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Published: Kem. Ind. 54 (1) (2005) 1–9
Paper reference number: KUI-18/2004
Paper type: Original scientific paper
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Nanocomposite Poly(vinyl acetate) and Polyurethane Materials

S. Lučić Blagojević, V. Kovačević, M. Leskovac and D. Vrsaljko


In this paper results of the calcium carbonate nanofillers and microfillers addition, as well as influence of the filler surface pre-treatment with stearate and with γ-aminopropyltrietoxysilane (AMPTES) on the properties of the poly(vinyl acetate) and polyurethane composite films respectively, are presented. The results indicate that morphology, failure and mechanical properties differ significantly depending on the type of fillers i.e. on the size on the filler particles and filler surface pre-treatment. In the PVAc matrix the microfiller particles are distributed in the PVAc polymer matrix as the separated particles (Fig. 1A), that suppose the small amount of matrix under their influence in comparison to the great amount under the influence of nanoparticles distributed as "a net" in PVAc polymer matrix (Fig. 1C). The strong aggregation of the nanofillers primary particles, that cause the non-homogeneous filler dispersion in polymer matrix, could be a problem to nanocomposites preparation by simple mixing procedure. However, the micrographs of the PVAc and PU nanocomposites indicate that, despite of the filler aggregation, the stress transfer from the matrix/filler interface to the matrix occurs. The results of the tensile strength of PVAc (Fig. 3A) and PU (Fig. 3B) composites with micro and nanofillers indicate higher reinforcement in corresponding nanocomposites. The failure that prevailed in PVAc microcomposite, is dewetting at the interface (Fig. 1B), but cohesive failure in relevant nanocomposite (Fig. 1D). The similar behaviour is noticed in PU composites filled with CaCO3 micro and nanofiller. The filler surface pre-treatment influences the changes of surface free energy and the parameters of adhesion at the polymer/filler interface. The surface modification of the calcium carbonate nanofillers caused the changes in the morphology and failure of the PVAc/CaCO3 nanocomposites. By lowering the CaCO3 surface free energy, due to the stearate surface modification, the interactions at the interface become weaker and dewetting occurs (Fig. 4), that result in composite weakening. The all micrographs of the PU nanocomposites, filled with CaCO3 nanofillers untreated and treated one comparatively with stearate and silane coupling agents (AMPTES), indicate more homogeneous characteristic "net-like" distribution of nanocomposites. However, some signs of dewetting noticed at the micrograph of PU composites, filled with stearate pretreated nanofiller result in composite weaking (Fig. 7A). On the contrary, the more cohesive failure in PU composites with AMPTES silane pre-treated CaCO3 nanofiller is followed by the significant increase of composite strength (Fig. 7B) due to increased interactions and work of adhesion at the interface. The homogeneous nanofillers dispersion in polymer matrix and increased interactions between matrix and fillers, that could be improved by relevant filler surface pre-treatment, result in significant improvement of composite properties in comparison to the corresponding microcomposites.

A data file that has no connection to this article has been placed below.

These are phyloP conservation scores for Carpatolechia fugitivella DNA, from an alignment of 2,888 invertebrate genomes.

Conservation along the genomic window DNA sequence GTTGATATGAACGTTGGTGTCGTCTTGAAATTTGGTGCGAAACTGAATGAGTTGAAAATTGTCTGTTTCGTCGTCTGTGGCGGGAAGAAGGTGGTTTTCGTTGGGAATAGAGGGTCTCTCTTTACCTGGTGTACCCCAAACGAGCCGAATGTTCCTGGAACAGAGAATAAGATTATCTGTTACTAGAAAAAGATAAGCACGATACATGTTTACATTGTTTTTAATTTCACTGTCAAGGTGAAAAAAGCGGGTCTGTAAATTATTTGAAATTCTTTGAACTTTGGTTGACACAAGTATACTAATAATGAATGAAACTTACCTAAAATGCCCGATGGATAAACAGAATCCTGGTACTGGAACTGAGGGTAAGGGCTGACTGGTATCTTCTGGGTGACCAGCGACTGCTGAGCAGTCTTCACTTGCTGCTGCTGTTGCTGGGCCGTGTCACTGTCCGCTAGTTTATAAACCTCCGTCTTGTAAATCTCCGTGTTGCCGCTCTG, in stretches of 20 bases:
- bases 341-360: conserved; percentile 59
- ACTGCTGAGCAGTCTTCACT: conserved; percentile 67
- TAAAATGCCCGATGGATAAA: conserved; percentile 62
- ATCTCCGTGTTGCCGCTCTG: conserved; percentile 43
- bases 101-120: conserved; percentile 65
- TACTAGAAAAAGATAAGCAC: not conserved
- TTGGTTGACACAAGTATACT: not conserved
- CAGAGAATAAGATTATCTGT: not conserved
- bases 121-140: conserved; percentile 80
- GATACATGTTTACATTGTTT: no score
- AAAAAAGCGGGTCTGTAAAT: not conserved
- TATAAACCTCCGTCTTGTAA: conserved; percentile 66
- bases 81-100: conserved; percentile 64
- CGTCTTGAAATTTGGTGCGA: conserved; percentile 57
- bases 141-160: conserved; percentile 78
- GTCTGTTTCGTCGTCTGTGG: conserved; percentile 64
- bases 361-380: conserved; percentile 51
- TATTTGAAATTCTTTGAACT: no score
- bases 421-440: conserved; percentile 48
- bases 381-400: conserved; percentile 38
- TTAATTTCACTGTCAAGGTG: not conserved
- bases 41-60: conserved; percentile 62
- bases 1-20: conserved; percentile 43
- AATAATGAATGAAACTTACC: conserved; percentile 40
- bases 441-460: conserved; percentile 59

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PVAc and PU nanocomposites, calcium carbonate filler, adhesion at the interface, composite morphology, composite failure, mechanical properties